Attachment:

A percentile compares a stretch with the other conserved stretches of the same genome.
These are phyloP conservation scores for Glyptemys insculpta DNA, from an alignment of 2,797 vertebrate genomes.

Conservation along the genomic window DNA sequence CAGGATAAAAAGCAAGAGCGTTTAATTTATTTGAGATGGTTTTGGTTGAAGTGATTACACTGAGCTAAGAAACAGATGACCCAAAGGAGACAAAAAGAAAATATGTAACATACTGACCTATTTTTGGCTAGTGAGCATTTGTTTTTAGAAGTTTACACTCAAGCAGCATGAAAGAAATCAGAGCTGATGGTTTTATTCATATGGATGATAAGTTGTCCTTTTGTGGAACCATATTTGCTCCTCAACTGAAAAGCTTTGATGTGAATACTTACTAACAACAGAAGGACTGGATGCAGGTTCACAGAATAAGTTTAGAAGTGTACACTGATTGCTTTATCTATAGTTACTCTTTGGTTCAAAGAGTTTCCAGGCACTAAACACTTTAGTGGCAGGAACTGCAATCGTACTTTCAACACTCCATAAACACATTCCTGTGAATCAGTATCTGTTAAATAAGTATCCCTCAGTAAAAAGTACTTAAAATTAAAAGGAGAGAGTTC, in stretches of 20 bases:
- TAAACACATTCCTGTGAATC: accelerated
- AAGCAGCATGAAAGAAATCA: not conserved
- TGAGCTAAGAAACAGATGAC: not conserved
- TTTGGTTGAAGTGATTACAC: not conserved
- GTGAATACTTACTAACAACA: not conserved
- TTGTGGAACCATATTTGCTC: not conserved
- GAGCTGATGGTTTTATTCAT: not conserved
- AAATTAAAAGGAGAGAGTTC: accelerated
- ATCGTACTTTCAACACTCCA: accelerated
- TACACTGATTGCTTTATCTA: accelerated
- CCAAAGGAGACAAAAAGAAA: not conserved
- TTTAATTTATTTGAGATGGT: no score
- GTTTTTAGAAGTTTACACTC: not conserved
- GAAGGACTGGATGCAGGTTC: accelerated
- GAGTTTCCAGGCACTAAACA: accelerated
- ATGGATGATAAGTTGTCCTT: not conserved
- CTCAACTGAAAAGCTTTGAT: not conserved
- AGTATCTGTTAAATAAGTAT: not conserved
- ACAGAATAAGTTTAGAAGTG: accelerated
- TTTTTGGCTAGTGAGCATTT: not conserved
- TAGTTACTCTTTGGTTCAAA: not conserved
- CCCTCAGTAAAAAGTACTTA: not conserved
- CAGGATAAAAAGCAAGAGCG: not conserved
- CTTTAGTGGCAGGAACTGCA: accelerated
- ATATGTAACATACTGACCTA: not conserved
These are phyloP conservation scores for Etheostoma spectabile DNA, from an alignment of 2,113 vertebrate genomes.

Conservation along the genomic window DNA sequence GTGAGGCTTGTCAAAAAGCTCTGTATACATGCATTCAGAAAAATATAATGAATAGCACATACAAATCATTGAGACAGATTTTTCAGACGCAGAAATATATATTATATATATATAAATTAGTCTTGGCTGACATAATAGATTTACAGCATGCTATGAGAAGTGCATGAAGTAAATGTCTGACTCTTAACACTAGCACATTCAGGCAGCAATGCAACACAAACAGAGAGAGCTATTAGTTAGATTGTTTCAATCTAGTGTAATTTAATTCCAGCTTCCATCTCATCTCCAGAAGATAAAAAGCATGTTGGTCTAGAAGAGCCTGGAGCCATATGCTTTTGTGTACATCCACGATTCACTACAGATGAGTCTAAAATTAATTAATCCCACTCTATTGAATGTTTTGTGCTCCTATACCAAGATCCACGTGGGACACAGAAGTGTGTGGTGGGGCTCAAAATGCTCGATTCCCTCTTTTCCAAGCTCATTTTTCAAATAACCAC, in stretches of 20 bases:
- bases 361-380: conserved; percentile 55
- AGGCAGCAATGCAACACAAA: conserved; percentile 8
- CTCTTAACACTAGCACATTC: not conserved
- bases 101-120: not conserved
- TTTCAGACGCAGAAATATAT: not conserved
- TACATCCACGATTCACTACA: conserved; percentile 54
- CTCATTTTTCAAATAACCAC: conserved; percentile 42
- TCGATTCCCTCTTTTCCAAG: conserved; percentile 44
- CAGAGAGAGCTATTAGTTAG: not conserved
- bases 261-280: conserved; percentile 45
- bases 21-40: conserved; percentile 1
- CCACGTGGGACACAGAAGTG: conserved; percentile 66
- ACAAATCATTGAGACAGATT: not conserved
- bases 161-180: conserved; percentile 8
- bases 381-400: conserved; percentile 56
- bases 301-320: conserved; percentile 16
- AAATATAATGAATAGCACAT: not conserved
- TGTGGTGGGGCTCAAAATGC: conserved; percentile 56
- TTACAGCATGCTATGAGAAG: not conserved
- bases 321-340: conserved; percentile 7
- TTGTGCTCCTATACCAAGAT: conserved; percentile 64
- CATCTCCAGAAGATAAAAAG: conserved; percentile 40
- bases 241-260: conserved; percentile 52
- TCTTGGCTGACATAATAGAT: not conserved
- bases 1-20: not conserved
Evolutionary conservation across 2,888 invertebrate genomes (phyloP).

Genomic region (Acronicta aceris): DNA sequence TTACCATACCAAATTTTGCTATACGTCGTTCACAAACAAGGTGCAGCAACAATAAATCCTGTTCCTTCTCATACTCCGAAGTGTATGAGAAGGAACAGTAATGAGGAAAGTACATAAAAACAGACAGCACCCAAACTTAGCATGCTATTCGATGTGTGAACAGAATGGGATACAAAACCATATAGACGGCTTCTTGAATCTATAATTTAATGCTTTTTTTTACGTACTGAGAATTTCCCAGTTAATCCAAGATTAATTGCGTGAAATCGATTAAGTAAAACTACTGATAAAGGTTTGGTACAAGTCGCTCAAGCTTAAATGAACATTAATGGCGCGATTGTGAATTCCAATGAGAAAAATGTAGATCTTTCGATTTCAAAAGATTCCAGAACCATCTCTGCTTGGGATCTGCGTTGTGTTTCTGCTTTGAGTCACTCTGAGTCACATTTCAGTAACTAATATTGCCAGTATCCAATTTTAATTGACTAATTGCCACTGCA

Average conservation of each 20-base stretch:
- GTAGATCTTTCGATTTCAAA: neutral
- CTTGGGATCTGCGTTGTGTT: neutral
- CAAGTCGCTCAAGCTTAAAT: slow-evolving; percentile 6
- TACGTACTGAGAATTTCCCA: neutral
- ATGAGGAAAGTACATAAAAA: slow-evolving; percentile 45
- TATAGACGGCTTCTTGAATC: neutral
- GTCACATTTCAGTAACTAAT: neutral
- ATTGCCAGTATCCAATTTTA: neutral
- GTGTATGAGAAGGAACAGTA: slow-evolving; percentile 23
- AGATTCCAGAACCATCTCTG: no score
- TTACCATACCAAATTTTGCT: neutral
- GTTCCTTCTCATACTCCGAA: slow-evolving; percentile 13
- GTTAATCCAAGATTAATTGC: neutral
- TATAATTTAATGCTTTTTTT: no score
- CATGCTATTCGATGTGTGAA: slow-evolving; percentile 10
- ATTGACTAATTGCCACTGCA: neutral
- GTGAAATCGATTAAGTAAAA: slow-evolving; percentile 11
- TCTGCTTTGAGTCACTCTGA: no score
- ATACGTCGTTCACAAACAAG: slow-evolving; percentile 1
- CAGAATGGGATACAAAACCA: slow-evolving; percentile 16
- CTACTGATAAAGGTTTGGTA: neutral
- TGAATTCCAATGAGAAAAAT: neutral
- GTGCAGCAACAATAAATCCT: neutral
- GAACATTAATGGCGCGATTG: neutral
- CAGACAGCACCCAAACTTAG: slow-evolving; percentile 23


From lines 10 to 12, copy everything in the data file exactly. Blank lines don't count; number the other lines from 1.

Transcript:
- GAGCTGATGGTTTTATTCAT: not conserved
- AAATTAAAAGGAGAGAGTTC: accelerated
- ATCGTACTTTCAACACTCCA: accelerated